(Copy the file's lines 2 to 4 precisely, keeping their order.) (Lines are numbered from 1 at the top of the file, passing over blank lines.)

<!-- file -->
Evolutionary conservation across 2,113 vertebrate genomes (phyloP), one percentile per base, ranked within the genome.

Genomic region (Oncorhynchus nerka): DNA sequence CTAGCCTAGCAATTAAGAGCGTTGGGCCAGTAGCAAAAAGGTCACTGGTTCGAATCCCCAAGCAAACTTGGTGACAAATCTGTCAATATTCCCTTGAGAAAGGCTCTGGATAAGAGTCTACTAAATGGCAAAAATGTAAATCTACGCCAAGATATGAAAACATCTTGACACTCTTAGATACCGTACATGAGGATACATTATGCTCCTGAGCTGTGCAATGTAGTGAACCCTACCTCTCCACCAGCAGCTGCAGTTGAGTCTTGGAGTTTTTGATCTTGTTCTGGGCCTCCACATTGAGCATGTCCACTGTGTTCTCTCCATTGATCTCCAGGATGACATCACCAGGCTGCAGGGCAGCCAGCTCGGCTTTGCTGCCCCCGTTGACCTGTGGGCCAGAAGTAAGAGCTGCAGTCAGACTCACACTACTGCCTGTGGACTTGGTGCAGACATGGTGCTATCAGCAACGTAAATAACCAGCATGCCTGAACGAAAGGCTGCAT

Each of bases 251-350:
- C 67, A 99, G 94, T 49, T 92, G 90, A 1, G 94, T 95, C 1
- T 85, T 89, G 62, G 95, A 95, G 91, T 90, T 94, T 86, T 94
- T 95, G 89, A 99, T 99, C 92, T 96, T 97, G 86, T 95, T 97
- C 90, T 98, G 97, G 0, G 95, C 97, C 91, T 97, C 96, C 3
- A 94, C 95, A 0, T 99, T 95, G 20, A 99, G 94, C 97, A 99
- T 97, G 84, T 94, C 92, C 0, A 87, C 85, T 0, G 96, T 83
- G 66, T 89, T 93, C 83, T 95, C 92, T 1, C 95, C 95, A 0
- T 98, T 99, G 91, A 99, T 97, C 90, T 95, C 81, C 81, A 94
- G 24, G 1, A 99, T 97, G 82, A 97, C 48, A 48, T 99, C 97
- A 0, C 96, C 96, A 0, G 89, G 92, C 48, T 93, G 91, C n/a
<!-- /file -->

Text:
Genomic region (Oncorhynchus nerka): DNA sequence CTAGCCTAGCAATTAAGAGCGTTGGGCCAGTAGCAAAAAGGTCACTGGTTCGAATCCCCAAGCAAACTTGGTGACAAATCTGTCAATATTCCCTTGAGAAAGGCTCTGGATAAGAGTCTACTAAATGGCAAAAATGTAAATCTACGCCAAGATATGAAAACATCTTGACACTCTTAGATACCGTACATGAGGATACATTATGCTCCTGAGCTGTGCAATGTAGTGAACCCTACCTCTCCACCAGCAGCTGCAGTTGAGTCTTGGAGTTTTTGATCTTGTTCTGGGCCTCCACATTGAGCATGTCCACTGTGTTCTCTCCATTGATCTCCAGGATGACATCACCAGGCTGCAGGGCAGCCAGCTCGGCTTTGCTGCCCCCGTTGACCTGTGGGCCAGAAGTAAGAGCTGCAGTCAGACTCACACTACTGCCTGTGGACTTGGTGCAGACATGGTGCTATCAGCAACGTAAATAACCAGCATGCCTGAACGAAAGGCTGCAT

Each of bases 251-350:
- C 67, A 99, G 94, T 49, T 92, G 90, A 1, G 94, T 95, C 1